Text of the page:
discussion around human centered design and human potential
Sunday, March 20, 2005
books have a future...in china
In the news this week a report that the world's largest bookshop has opened in Beijing. It is quite a change from 23 years ago, when I studied in Beijing. Then, one could not even browse in a bookshop. In what must have been the most unfriendly "information architecture" ever devised, one had to jossle with people to get near enough a counter so one could see the spines of books to read what titles were even available. If something looked interesting, you had to beg a grumpy sales clerk to take the title off the shelf, so you could briefly scan it at the counter. If you wanted it, you handed the book back to the clerk, who gave you a slip of paper with the book's title and price, which you took to a cashier, who took your money, stamped the slip, and allowed you to return to the clerk to collect the book. I think the Chinese are enjoying the Borders model more.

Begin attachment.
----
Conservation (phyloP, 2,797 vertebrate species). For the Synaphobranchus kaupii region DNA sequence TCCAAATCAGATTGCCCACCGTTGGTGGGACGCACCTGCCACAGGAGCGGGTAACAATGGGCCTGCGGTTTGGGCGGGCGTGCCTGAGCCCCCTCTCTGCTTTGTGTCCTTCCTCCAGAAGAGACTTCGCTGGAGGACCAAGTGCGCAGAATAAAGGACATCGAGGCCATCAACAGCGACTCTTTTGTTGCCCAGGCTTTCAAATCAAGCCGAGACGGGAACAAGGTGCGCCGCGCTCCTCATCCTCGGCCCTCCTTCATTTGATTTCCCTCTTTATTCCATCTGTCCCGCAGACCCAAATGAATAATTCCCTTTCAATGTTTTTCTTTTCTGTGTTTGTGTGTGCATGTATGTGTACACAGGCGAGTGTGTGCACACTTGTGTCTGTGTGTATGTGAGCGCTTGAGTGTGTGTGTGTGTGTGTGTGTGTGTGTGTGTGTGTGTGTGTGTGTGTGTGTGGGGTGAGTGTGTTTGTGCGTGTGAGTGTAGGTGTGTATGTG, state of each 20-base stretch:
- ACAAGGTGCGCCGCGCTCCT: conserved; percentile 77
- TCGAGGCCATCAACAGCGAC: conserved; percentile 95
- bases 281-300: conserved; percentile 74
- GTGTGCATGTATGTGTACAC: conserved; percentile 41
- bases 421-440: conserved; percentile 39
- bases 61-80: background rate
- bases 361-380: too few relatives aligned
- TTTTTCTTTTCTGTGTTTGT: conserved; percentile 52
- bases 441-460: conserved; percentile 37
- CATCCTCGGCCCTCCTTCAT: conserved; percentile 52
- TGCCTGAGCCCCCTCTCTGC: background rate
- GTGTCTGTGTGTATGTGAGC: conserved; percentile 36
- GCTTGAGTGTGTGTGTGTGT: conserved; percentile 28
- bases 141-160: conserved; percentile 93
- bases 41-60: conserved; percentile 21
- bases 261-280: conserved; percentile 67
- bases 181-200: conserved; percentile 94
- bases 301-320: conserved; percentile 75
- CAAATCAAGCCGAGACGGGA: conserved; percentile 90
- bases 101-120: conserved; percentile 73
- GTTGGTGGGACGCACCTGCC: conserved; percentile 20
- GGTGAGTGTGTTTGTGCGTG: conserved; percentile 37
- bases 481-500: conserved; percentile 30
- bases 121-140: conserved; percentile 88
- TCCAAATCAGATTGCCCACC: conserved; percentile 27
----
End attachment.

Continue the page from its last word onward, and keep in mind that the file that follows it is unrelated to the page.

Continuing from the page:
Another Chinese book innovation I just encountered comes with a recently purchased dictionary. It has a special "anti-forgery" watermarked title page (in washed out ink), so one knows it is genuine and not a pirate copy. No hologram, though.
I am a user centered design consultant based in Wellington, New Zealand. I have an MSc in human centred computing systems from the University of Sussex in Brighton, UK, and a Master's in international affairs from Columbia University, New York.
I can be reached at userinnovation1 [at] yahoo [dot] com